Ingersoll merely nodded. Remaining in character, he crossed the set in his strange crablike gait and entered a dressing room in the corner of the sound stage.
His valet, Otto Heinz, was waiting as usual. As the actor pulled the door closed, the small, gray-haired man poured Ingersoll a small snifter of brandy. Ingersoll suddenly seemed to grow a foot taller, straightening his shoulders, standing up to his full height. He shook his shoulders out, took out the grotesque plate that covered his real teeth and placed it in a glass cup which Heinz held open for him. He carefully removed the shaggy wig and, as Heinz placed it on a head mold on the corner of the makeup table, the actor dropped wearily on a chaise lounge in the corner of the room.
“It will soon be over,” Heinz said, standing behind him. Short and in his late fifties, Heinz still had the body and arms of a weightlifter. He kneaded his muscular hands into Ingersoll’s shoulders.
“Ten more days,” Ingersoll sighed in a voice that was refined with only a trace of an accent. “This has been the most difficult one so far. Those stunts in that grotesque posture
· . .
and the makeup! My God, I will think twice before I ever go
Heinz laughed softly. He knew the agony of enduring seven, sometimes eight hours a day in the heavy disguise. It was unbearably hot under the layer of latex and cosmetics, uncomfortable to the point of pain. But he also understood Ingersoll’s drive to make each character more startling, more frightening and original than the previous one. Ingersoll created his own makeup, arising several hours before he was due on the set, applying it himself, assisted only by Heinz, who was also his valet, cook and chauffeur.
“You say that on every show,” Heinz said.
“This time I mean it. I will swear it in my own blood.”
Heinz had given up his own respectable career as a top makeup man to become Ingersoll’s servant and confidant. He was a key figure in one of Germany’s most popular mysteries—
who was the real Johann Ingersoll?
The star had made seven enormously popular horror films, five of them talking pictures, and was being compared to the great American actor Lon Chaney. Yet nobody knew
about Johann Ingersoll. There were no photographs of him except in the grotesque makeup he invented for each picture. His biography listed only his films. He never granted interviews and went to unusual lengths to protect his real identity. Adding further to the mystique was Ingersoll’s eccentric habit of arriving on the set each day in makeup and leaving the same way, sneaking through the underground tunnels that led to the furnace rooms and the adjoining sound stages, scurrying to some predetermined spot where Heinz was waiting with the limousine. For four years he had eluded both the news reporters and the fans who tried to peer behind the masks, to unveil the real Johann Ingersoll.
The ploy was a publicist’s dream and had enhanced the celebrity and stardom of the actor. His stature was now equal to that of Conrad Veidt, Emil Jannings and Peter Lorre. Together they were the four most popular actors to emerge from Germany’s young film industry.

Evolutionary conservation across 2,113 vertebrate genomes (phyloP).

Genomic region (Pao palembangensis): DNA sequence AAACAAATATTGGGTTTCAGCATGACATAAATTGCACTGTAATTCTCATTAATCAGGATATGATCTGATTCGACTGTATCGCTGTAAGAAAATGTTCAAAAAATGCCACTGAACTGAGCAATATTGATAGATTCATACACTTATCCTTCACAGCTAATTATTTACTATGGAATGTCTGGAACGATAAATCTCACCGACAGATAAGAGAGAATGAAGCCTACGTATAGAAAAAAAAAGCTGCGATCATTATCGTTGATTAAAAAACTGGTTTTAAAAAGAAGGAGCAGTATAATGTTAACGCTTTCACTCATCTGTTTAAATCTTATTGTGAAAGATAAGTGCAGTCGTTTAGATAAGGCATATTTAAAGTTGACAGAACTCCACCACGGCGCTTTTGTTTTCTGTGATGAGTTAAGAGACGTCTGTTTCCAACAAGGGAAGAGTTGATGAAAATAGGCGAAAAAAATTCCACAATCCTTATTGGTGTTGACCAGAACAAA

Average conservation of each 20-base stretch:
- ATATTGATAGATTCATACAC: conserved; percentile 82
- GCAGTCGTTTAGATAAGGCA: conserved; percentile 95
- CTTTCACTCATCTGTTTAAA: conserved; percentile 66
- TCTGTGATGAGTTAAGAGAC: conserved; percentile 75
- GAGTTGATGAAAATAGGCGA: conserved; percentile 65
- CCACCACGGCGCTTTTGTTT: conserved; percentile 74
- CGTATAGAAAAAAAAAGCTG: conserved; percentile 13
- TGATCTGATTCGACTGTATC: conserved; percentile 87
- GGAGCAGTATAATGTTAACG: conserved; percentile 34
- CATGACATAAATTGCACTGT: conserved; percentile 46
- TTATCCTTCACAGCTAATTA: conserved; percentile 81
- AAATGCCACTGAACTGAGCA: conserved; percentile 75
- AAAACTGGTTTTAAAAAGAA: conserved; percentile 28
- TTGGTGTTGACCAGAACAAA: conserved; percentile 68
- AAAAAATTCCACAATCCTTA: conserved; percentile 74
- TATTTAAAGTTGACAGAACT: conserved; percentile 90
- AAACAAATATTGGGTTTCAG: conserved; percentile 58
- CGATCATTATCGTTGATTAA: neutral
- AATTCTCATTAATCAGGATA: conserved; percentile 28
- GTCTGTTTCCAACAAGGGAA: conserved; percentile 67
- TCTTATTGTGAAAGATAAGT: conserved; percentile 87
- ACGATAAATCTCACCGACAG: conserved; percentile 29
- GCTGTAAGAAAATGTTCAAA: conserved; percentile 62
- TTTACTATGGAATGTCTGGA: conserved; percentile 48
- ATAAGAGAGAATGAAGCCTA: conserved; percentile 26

There was a soft tapping at the door. Ingersoll groaned.
“It is Friedrich. Sorry to intrude but it is important.”
“Come, come,” Ingersoll said impatiently.
Friedrich Kessler was a tall, intense man in his mid-thirties, a bon vivant who dressed in the latest fashion, wore his fedora jauntily cocked over one eye and affected a monocle and cane. He was Ingersoll’s attorney, agent and manager, and Ingersoll had made him a rich man in a bankrupt Germany where such a feat was virtually impossible. Only one person other than Heinz knew the truth about Ingersoll and that person was Kreisler. It was Kreisler who had created the idea of the movie star nobody knew, who had accompanied him on his first screen test when Ingersoll had stunned the studio by arriving already made up as a character of his own diabolical imagination. It was Kreisler who negotiated all the contracts and who handled all of Ingersoll’s business affairs.
To everyone else, his friends and neighbors, Ingersoll was Hans Wolfe, a reclusive Berlin businessman who frequently spent weeks at a time abroad.
“So, how does it go?” Kreisler asked.
Heinz rolled his eyes as if to say “don’t ask.”
“I need rest,” Ingersoll said.
“Three months when you finish. We don’t start
Das Mitternachtige Tier
“It will take me that long to create the character. I have already done a werewolf once; this one must be different.”
“Ah, you go skiing in Austria for a month, think about it around the fire at night.”
. . .
. . .
you have a visitor,” Kreisler said tentatively.
Ingersoll looked tip sharply.
“I do not take visitors on the set. You know that,” he snapped.
“I think perhaps you will make an exception this time.”
Kreisler took a letter from his pocket and handed it to Ingersoll.
“He’s outside,” the agent said.
Ingersoll turned the letter over. There was an official wax seal on the back. His intolerance with the intrusion was obvious as he ripped open the envelope and unfolded the note. It read:
This will introduce Dr. Wilhelm Vierhaus, a member of my personal staff. I will be in your debt if you will give him a few moments of your time on a matter of the utmost importance to us both.
It was signed “A. Hitler.”